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Occupy London goes to court


It’s been more than two months since London’s response to the global call out to Occupy. The movement followed in the footsteps of Occupy Wall Street, the 15M movements in Spain, and the uprisings against tyranny in the Muslim world. But its roots stretch back further than that to the networks of People’s Assemblies in South America in the 90s, to the consensus process from the Quakers in the 18th century and back, even, to the roots of democracy itself. The Occupy movement has always had roots but in a Black Swan fashion, we are all reading this story backwards.

Every night for more than two months, people from all walks of life have been engaging in real democracy, real politics; not waiting for one day every five years, but committing themselves readily to debate about political change right now. The People’s Assemblies are the key to the movement, for it is here that you get to see the truth of real democracy: it is dirty, tense, haggard and bent, at times a drain on your patience but it can also be the most politically liberating experience you have had in your life. To taste it is to know it, to see how your voice is as valued, how it is as powerful as everyone else’s almost makes you think there is a better form of life than the one you have been booted into.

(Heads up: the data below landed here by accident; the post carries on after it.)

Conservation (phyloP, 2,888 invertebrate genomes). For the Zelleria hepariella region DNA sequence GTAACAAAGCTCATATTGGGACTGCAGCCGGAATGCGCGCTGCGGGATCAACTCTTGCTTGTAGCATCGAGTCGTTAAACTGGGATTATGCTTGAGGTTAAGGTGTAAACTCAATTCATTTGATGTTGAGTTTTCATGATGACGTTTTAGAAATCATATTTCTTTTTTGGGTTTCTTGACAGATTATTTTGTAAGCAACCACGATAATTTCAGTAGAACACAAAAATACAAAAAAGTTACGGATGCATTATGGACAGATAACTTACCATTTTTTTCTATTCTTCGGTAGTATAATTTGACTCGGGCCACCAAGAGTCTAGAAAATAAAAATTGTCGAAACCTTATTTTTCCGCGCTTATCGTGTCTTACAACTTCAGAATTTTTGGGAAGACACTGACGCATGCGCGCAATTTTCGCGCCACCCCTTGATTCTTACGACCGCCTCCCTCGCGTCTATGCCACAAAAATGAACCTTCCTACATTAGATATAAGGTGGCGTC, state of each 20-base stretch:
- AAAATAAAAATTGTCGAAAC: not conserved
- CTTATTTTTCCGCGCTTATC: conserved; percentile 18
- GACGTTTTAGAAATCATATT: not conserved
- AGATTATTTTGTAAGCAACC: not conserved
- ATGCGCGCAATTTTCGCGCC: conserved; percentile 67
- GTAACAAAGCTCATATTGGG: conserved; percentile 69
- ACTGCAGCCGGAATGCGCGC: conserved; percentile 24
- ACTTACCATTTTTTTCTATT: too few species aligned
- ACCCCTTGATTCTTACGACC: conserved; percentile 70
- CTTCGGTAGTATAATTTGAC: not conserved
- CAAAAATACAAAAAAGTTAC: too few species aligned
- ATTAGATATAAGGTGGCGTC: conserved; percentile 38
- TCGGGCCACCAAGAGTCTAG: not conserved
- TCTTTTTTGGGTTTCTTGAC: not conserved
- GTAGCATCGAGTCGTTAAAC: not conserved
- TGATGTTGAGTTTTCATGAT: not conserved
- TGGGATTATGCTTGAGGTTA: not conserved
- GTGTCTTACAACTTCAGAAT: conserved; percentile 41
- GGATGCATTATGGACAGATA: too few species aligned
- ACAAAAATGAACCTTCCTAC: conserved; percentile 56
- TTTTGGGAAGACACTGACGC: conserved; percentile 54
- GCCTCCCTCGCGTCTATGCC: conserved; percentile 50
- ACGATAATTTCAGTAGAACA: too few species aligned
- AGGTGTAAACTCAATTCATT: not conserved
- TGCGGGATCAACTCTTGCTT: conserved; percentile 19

On 19 December Occupy London went to court for the beginning of their eviction proceedings at the hands of the City of London Corporation. The gallery was awash with Occupy people who baffled the proceedings by spontaneously raising and shaking their hands in approval in true direct democracy style. And to their surprise, there was a lot to consent to. More than anything, when Justice Keith Lindblom interrupted the defence to state ‘as a matter of record’ that the issues the Occupy movement is addressing are of the ‘very greatest public importance’ was good reason to set a forest of hands waggling.

The defence, led by John Cooper QC, made short shrift of a witness for the prosecution, turning the City of London Corporation’s health and safety officer’s ‘intelligence gathering’ into a quagmire of hypocrisy and exaggeration. Cooper pointed out some of the ‘observations’ that were being used to force the eviction of the camp, stating that ‘groups of homeless older men drinking alcohol’ and a ‘dog leaving faeces’ is hardly an urban phenomenon exclusive to the Occupy camp and certainly not a reflection of the genuine Occupiers themselves.

Does Occupy sound febrile itself? A rickety sideshow that has the limelight for a while? A couple of kooks with a fine line in hand signals and attention grabbing? Or is this part of the global movement for change that so many thinking people of the world have been waiting for?

From the inside, it seems more than that even. It’s a new way of protest entirely where there are no leaders and no single issue. It is a forum for change and an initiative to allow all people from all walks of life to take part in shaping a better world for all. And as the New Internationalist has shown for so long, economic crisis is not an obstacle to life but an invitation to a better one, if you want it.

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